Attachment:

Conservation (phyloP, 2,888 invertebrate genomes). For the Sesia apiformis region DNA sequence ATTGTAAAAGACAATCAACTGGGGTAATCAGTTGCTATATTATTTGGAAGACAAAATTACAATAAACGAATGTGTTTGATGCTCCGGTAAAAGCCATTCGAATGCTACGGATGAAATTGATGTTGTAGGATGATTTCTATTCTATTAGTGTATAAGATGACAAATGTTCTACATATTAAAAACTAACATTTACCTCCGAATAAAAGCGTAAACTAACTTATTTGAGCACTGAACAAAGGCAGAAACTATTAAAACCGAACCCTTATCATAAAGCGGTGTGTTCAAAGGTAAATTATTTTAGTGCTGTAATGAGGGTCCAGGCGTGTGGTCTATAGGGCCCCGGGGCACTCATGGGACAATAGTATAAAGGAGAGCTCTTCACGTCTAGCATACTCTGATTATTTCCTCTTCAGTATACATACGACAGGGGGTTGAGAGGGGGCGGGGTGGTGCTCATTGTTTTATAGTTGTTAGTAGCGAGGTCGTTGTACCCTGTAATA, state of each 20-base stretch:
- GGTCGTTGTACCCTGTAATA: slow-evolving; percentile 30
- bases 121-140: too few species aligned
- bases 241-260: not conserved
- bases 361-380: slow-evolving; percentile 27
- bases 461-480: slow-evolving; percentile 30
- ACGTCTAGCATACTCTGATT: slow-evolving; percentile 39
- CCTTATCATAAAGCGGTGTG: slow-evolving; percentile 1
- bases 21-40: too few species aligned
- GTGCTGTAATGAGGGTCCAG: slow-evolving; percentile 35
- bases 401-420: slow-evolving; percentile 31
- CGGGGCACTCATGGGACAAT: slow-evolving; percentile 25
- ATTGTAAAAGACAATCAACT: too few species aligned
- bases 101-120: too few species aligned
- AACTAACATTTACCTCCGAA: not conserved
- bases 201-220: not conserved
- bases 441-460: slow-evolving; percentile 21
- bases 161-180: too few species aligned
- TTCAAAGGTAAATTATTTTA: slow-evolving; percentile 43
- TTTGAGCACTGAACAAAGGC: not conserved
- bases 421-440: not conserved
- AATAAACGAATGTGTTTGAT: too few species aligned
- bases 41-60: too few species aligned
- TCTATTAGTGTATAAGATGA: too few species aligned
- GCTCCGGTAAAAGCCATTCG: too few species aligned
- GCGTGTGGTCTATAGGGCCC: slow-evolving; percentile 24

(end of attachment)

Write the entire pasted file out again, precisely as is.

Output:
Conservation (phyloP, 2,888 invertebrate genomes). For the Sesia apiformis region DNA sequence ATTGTAAAAGACAATCAACTGGGGTAATCAGTTGCTATATTATTTGGAAGACAAAATTACAATAAACGAATGTGTTTGATGCTCCGGTAAAAGCCATTCGAATGCTACGGATGAAATTGATGTTGTAGGATGATTTCTATTCTATTAGTGTATAAGATGACAAATGTTCTACATATTAAAAACTAACATTTACCTCCGAATAAAAGCGTAAACTAACTTATTTGAGCACTGAACAAAGGCAGAAACTATTAAAACCGAACCCTTATCATAAAGCGGTGTGTTCAAAGGTAAATTATTTTAGTGCTGTAATGAGGGTCCAGGCGTGTGGTCTATAGGGCCCCGGGGCACTCATGGGACAATAGTATAAAGGAGAGCTCTTCACGTCTAGCATACTCTGATTATTTCCTCTTCAGTATACATACGACAGGGGGTTGAGAGGGGGCGGGGTGGTGCTCATTGTTTTATAGTTGTTAGTAGCGAGGTCGTTGTACCCTGTAATA, state of each 20-base stretch:
- GGTCGTTGTACCCTGTAATA: slow-evolving; percentile 30
- bases 121-140: too few species aligned
- bases 241-260: not conserved
- bases 361-380: slow-evolving; percentile 27
- bases 461-480: slow-evolving; percentile 30
- ACGTCTAGCATACTCTGATT: slow-evolving; percentile 39
- CCTTATCATAAAGCGGTGTG: slow-evolving; percentile 1
- bases 21-40: too few species aligned
- GTGCTGTAATGAGGGTCCAG: slow-evolving; percentile 35
- bases 401-420: slow-evolving; percentile 31
- CGGGGCACTCATGGGACAAT: slow-evolving; percentile 25
- ATTGTAAAAGACAATCAACT: too few species aligned
- bases 101-120: too few species aligned
- AACTAACATTTACCTCCGAA: not conserved
- bases 201-220: not conserved
- bases 441-460: slow-evolving; percentile 21
- bases 161-180: too few species aligned
- TTCAAAGGTAAATTATTTTA: slow-evolving; percentile 43
- TTTGAGCACTGAACAAAGGC: not conserved
- bases 421-440: not conserved
- AATAAACGAATGTGTTTGAT: too few species aligned
- bases 41-60: too few species aligned
- TCTATTAGTGTATAAGATGA: too few species aligned
- GCTCCGGTAAAAGCCATTCG: too few species aligned
- GCGTGTGGTCTATAGGGCCC: slow-evolving; percentile 24